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Mar del Plata Film Festival’s 2020 Best Argentinean Film winner follows a book group of Proust superfans who have elevated the art of collective reading and sharing to delightful new heights.

For nearly 20 years, a group of senior citizens have been regularly catching up in a cosy Buenos Aires café to read Marcel Proust’s epic masterpiece In Search of Lost Time. Despite knowing the passages by heart, the book group’s members continue to find new meaning and relevance in Proust’s famed ruminations on memory and time – especially as they themselves age – and suggestions to branch out to other literature are hastily rebuffed. Proust’s characters have become like friends; with the passing years, his experiences and memories have merged with those of his readers.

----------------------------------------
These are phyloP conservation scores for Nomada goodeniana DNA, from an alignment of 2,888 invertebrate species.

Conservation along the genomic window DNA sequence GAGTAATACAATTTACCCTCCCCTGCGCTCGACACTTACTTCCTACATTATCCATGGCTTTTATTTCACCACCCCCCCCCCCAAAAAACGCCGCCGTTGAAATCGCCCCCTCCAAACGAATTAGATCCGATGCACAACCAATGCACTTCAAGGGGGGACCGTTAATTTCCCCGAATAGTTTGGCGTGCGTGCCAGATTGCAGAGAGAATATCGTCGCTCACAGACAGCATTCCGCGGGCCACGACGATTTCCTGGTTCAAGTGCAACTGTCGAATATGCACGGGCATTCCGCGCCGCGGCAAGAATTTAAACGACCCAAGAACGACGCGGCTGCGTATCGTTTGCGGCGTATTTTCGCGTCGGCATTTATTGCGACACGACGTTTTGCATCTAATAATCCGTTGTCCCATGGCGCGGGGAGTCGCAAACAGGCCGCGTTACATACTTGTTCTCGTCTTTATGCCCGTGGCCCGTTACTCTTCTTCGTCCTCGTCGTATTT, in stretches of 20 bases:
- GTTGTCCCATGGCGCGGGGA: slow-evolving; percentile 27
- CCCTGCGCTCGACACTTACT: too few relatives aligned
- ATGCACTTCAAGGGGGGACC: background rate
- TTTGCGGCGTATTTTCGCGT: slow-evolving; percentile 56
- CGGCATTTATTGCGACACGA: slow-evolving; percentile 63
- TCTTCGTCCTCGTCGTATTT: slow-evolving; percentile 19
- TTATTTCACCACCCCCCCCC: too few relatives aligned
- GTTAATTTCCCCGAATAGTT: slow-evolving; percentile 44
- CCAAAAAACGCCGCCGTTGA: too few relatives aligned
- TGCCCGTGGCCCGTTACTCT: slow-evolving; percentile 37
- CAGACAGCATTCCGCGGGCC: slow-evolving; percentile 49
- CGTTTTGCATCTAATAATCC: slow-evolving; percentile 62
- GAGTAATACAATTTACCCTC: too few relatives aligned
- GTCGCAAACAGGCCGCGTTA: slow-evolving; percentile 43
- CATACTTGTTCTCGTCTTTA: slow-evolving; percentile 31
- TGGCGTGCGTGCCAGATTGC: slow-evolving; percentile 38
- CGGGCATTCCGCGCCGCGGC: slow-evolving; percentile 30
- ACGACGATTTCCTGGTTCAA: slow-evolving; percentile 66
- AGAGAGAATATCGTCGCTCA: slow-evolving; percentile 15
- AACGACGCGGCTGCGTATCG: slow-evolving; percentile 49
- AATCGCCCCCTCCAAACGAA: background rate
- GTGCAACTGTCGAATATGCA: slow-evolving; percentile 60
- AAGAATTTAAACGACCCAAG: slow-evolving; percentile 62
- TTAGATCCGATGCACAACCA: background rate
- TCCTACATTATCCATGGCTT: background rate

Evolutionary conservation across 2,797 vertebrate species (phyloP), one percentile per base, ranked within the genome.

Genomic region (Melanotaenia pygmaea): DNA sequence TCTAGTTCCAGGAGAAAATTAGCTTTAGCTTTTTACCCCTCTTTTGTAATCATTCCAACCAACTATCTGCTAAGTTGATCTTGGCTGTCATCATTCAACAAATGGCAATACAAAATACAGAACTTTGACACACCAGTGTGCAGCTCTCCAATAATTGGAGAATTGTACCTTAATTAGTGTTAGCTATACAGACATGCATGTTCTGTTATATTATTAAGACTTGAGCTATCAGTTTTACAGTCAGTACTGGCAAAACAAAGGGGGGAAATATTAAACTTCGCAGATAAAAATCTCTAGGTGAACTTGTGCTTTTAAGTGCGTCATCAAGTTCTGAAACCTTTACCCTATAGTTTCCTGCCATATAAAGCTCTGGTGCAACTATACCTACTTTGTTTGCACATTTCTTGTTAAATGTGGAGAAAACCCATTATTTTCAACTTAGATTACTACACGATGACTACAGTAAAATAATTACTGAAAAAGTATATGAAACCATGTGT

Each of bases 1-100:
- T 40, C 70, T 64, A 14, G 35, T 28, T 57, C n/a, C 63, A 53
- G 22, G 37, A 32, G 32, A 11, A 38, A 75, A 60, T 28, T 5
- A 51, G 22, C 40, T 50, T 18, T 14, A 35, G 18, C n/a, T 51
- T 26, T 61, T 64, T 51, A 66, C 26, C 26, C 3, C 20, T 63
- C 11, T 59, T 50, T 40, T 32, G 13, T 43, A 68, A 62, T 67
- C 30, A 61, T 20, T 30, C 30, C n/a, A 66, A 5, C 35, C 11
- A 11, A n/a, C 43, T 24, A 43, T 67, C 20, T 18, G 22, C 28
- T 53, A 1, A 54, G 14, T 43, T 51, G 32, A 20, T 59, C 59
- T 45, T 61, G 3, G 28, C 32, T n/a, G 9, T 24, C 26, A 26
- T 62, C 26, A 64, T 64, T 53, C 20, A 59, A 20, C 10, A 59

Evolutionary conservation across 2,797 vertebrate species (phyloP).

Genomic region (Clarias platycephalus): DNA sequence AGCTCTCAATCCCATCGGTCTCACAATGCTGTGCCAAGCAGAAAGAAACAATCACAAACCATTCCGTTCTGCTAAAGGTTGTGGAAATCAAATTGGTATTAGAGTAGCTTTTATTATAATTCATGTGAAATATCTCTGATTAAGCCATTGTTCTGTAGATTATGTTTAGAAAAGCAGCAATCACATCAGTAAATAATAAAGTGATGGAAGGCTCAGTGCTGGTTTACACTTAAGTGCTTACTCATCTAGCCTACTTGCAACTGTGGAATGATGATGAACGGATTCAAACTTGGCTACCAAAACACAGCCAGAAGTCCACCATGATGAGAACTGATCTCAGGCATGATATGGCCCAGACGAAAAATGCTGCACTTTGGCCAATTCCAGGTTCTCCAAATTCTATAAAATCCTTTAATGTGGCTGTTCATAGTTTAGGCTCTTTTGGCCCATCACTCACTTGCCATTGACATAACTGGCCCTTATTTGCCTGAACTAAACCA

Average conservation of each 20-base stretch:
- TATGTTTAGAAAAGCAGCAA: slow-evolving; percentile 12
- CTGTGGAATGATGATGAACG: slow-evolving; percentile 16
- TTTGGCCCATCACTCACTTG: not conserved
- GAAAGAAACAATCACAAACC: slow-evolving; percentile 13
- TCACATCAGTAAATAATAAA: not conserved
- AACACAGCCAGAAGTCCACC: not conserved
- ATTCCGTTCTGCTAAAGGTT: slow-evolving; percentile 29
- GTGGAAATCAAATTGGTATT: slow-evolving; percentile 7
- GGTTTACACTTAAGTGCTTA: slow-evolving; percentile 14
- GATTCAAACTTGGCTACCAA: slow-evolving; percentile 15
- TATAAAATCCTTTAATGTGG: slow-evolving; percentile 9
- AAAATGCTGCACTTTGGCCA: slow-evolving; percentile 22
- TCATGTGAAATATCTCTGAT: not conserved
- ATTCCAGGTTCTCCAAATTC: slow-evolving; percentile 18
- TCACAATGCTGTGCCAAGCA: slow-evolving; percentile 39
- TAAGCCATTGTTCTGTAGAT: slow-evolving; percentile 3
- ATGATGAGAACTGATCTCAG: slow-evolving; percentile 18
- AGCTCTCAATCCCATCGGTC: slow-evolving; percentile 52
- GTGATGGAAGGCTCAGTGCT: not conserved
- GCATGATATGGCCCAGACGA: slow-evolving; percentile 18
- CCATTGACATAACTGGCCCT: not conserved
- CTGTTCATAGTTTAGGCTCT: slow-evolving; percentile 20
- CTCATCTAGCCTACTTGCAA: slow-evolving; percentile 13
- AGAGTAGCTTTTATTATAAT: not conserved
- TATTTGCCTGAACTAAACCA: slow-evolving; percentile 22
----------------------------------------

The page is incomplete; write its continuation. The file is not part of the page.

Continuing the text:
Filmed between 2015 and 2019, María Álvarez’s quietly observational black-and-white documentary puts its audience in the café seats to join in the book group’s conversations, laughter and camaraderie. During those four years, they make one full pass through the seven volumes, and Álvarez was there with her camera to intimately capture all the joy, debate and reaction, both emotional and intellectual. The second of a trilogy on art and ageing, Le temps perdu is a captivating, affectionate record of a rapidly vanishing world: one of slow consumption and deep thought, of personal reflection and calm contemplation.

“Echoes of eternity elegantly pervade Le temps perdu … A charming [film] about engaging folk in the twilight of their lives.” – Screen Daily